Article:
Becoming the Bottle Washer Watcher at Made-Rite

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The Made-Rite Co. here in Longview recently announced it is selling its longtime Dr Pepper distribution franchise back to the soft drink’s parent company and will concentrate on selling “high-growth, premium products,” such as energy drinks and fancy water. The company began bottling soft drinks in Marshall in 1925, and at one point had more than a dozen bottling plants in several states.

The Longview plant opened  in 1963. Ten years later, I was working at Made-Rite full-time while finishing my sketchy high school career by correspondence course. I worked there for two years, through high school graduation and a year of night school at Kilgore College. While I had no intent of making a career out of working in a bottling plant, it was an interesting job that paid fairly well at the time.

The machinery fascinated me. Made-Rite bottled Dr Pepper, Mountain Dew and a host of other soft drinks. One of my first jobs was loading the conveyor belt with used bottles — back when folks returned bottles to stores for money. The conveyor belt traveled to the giant bottle washer, where the bottles stacked up awaiting entry into the maw like folks stacked up at a Big Box Store before the doors open on Black Friday. A worker sat perched above the bottles, making sure none fell over. That is the job I wanted, but one had to work up to it. I could read while working as the bottle washer inspector.

On the other side of the washer was a sealed room where the clean bottles entered another conveyor belt. Several women wearing hairnets inspected the bottles as they crept by, ensuring they were properly cleaned and were not cracked or chipped. That room was off-limits to peons like me.

I learned early on that a common quirk among consumers was to put the lids back on the reusable liter bottles. There is no reason to do so, or course. The Mann family, who owned Made-Rite then and now, had to pay lowly folk like me to unscrew and discard those caps so the bottles could be washed and refilled. To this day, I take the lids off bottles that are to be recycled.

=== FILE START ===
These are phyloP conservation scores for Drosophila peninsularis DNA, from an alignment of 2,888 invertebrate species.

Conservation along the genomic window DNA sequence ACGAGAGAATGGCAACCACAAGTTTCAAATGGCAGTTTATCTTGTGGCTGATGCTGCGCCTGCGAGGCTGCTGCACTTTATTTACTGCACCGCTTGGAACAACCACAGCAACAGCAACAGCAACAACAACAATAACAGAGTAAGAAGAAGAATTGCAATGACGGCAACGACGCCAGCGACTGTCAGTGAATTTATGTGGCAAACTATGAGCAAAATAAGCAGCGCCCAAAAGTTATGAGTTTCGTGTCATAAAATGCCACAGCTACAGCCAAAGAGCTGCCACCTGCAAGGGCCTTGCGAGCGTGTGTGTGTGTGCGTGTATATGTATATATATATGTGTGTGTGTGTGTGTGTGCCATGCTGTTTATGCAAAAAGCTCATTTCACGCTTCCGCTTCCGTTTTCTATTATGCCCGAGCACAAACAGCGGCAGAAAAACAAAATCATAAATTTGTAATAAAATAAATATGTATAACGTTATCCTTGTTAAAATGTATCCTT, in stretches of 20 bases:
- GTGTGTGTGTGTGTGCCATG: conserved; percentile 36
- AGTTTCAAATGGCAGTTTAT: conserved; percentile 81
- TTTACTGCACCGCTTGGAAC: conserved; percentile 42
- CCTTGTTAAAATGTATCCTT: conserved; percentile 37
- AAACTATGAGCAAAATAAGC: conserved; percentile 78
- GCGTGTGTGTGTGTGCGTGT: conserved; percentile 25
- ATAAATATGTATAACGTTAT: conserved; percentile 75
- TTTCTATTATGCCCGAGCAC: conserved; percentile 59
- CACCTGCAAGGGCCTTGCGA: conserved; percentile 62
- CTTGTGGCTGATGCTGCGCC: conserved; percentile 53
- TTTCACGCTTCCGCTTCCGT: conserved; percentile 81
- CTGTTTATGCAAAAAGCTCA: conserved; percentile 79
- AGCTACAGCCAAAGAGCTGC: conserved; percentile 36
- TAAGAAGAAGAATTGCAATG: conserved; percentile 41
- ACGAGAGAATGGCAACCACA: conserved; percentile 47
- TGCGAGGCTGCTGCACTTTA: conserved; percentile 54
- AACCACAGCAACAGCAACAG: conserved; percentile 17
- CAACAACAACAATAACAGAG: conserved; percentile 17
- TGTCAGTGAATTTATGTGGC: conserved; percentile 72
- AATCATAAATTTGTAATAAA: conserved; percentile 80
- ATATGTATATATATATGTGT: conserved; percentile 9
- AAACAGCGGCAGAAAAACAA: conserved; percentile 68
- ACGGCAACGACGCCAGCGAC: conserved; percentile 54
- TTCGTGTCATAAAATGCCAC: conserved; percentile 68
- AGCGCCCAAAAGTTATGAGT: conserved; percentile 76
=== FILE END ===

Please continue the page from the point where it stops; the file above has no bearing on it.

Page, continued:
As the months passed, I was “promoted” and eventually became a forklift driver. The huskier workers — definitely not me at 17 and maybe 120 pounds — loaded wooden cases of soft drinks on pallets. The pallets were on a four-sided metal structure that allowed the cases to be neatly stacked. Once a pallet was full, I would slide the forklift tongues into the pallet, carefully ease it back and take it to the other end of the warehouse. I was a cautious driver and took great care in stacking loaded ballots of soft drinks on top of each other — three or four high.

Toward the end of my tenure, before leaving town to attend SFA in Nacogdoches, I won the coveted bottle washer operator job, along with a modest raise. At last, I had a job where I could legitimately read during the frequent times the machine was halted because of a foul-up in front, where the clean bottles were being filled with Dr Pepper or Sunkist. When a bottle broke, or the bottling machine jammed, the washer stopped. I would pick up my novel or textbook and read until the buzzer sounded, and the bottles again began their march into the washer. I just had to right the fallen soldiers — what I called the bottles in my head — as they marched by, which was not difficult. I read Crime and Punishment by Fyodor Mikhailovich Dostoevsky while perched on the bottle washer in the months before leaving Longview.

I drank Mountain Dew and Dr Pepper for years, switching to the diet versions as I got older. Diet Coke became the soft drink of choice for a few decades, until I kicked the soft drink habit completely five years ago. Now, it’s chemical-free sparkling waters like Topo Chico or La Croix, or unsweet iced tea.

Made-Rite ceased bottling in 1990, according to its website. Down in Nacogdoches, the Coca-Cola bottler’s building was on North Street in 1974 when I arrived. The bottling operation was behind sheet-glass windows and visible from the sidewalk as I walked to class. I never failed to look to see if things were running smoothly.

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